Thursday, February 19, 2015

Bunny Gamer's Top Albums of 2014. Part Four: 25-11.

Part four is here, and we're finally closing in on the top ten. These are some of the most important records to me this year, and I hope you all enjoy the last two parts of this list! Please leave any comments below, and check out the list after the break.

25. Pharmakon - 'Bestial Burden'
Genre: Power Electronics/Industrial Noise
Country of Origin: USA
The story goes that Margaret Chardiet's second album was inspired by her recovery process after major surgery and seeing the photos of her internal organs from the operation. It certainly fits, as Bestial Burden is one of the most deeply terrifying and visceral albums of the year. Slightly less harsh noise oriented than last year's Abandon, the record instead works to be an intensely rhythmic affair, full of metal being beaten and ringing feedback underneath Chardiet's virulent screams. Bestial Burden isn't an easy listen, but it's one of the most tense and gut-wrenching albums of the year, and a solidification of the necessity of Pharmakon in a genre which is otherwise intensely male-dominated and improvised, instead making distinctly composed and horrifying works of art.
Top tracks: Body Betrays Itself; Intent or Instinct

24. Cashmere Cat - 'Wedding Bells'
Genre: Atmospheric Electronic
Country of Origin: Norway
Cashmere Cat has had a huge spike in fame lately, producing for artists such as Ariana Grande and Kanye West, and it's one of the most deserved rises to fame I've seen in a long time. His second EP is a wonderwork of swirling synths, disembodied voices, and laid back beats. It's hard to imagine an electronic artist in the modern day carving out a sound so distinctly their own after just two EPs, but Cashmere Cat is in a league entirely separate from anyone else, blasting the doors off with Wedding Bells and creating one of the most beautiful, intricate, and unique electronic records of the year.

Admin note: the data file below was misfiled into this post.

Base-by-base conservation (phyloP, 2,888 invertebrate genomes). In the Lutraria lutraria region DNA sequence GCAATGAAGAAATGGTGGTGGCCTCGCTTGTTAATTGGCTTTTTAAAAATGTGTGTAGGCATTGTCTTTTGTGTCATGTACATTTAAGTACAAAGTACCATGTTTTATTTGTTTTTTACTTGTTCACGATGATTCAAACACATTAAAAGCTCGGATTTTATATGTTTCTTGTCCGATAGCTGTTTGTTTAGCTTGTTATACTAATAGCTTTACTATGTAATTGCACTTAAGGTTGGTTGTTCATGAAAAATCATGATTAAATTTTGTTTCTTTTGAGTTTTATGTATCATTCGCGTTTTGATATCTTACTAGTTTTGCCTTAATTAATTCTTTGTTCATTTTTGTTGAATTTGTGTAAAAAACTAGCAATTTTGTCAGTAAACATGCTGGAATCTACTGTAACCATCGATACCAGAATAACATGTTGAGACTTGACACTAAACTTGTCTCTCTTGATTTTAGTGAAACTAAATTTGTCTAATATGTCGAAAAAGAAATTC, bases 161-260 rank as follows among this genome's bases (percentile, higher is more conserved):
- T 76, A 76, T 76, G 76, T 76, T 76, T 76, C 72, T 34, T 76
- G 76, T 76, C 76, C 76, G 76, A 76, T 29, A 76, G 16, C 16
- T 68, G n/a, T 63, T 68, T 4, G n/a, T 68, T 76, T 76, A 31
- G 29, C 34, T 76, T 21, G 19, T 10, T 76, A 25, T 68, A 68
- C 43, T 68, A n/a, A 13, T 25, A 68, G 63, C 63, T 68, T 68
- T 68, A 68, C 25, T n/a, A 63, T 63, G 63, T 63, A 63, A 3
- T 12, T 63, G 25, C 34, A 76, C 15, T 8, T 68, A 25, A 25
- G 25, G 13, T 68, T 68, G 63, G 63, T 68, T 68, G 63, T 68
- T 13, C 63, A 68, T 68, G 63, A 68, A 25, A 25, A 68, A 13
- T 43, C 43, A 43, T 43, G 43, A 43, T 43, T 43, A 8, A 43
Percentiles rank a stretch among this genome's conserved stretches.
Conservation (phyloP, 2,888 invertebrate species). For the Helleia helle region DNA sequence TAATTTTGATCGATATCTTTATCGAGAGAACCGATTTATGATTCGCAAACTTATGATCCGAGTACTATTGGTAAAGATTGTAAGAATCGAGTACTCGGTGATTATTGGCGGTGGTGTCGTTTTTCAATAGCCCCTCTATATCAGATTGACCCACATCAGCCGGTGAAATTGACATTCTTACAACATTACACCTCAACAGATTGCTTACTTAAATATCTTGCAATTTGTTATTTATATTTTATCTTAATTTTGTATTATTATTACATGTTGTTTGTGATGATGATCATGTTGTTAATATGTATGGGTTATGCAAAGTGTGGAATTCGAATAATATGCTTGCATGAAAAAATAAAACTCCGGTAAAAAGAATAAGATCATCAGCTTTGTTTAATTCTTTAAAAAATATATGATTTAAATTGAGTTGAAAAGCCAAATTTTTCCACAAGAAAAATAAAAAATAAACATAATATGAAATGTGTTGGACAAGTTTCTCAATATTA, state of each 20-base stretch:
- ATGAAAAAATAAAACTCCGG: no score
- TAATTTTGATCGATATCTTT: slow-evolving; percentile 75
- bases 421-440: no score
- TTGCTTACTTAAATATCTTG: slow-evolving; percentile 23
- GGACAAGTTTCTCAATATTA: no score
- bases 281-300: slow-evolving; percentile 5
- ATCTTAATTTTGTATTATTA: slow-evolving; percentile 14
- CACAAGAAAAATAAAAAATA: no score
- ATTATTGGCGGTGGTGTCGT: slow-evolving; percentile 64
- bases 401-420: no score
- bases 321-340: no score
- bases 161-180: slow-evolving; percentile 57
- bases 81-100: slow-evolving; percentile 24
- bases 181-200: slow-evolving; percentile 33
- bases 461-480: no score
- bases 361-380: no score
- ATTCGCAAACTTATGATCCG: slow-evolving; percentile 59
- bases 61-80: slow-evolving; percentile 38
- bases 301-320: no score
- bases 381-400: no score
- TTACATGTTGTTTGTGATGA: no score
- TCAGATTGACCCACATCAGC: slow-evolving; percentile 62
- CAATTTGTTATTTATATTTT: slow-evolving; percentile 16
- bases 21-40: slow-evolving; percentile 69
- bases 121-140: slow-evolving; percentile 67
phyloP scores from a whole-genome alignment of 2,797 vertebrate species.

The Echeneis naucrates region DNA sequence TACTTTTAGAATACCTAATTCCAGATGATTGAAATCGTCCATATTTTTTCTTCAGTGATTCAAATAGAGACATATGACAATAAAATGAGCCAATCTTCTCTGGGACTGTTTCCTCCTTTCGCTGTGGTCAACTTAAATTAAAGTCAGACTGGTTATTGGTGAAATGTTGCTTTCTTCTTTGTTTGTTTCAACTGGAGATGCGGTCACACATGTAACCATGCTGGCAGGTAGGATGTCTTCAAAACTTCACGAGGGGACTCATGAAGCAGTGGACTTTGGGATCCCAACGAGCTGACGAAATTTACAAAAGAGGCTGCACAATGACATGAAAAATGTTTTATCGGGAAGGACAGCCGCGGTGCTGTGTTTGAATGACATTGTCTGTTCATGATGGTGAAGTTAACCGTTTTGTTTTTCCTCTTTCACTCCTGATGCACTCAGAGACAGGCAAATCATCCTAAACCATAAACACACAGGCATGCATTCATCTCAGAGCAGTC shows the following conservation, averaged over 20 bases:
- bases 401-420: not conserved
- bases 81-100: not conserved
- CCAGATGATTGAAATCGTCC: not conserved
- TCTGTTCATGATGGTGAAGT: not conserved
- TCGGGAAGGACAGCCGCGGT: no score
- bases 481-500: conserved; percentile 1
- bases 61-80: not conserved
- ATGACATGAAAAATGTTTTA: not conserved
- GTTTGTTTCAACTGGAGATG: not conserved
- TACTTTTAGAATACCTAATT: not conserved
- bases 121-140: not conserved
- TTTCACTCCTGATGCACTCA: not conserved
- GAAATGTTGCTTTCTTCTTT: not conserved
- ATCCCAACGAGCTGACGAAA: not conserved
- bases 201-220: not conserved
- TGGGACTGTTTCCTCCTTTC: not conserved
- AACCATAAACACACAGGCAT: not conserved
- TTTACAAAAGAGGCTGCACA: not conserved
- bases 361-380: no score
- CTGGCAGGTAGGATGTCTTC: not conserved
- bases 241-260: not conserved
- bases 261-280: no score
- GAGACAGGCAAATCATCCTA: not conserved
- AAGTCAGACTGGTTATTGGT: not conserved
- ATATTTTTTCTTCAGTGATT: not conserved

Top tracks: With Me; Wedding Bells

23. Wolves in the Throne Room - 'Celestite'
Genre: Dark Synth Ambient
Country of Origin: USA
Wolves in the Throne Room are probably the most well-known Cascadian black metal band out there, and their name has become almost ubiquitous with the expert blend of blast beats, atmospheric guitars, and moody black metal to come out of the region in the last few years. Given all this, the fact that their latest album has followed the general trend for black metal musicians to release an ambient synth album sits somewhere between shocking and expected, but it's hardly relevant given the fantastic artistry that Celestite displays. Intended as a companion piece to 2011's good-not-great Celestial Lineage, the record stands far above anything the band has released since Two Hunters as a singular triumph of emotional power, full of swirling synths and the occasional gauzy guitar. Celestite is beautiful, moving, and surprisingly immediate ambient music from a band unmatched in their atmospheric ability, and proof that Wolves in the Throne Room still have a lot of magic left in them.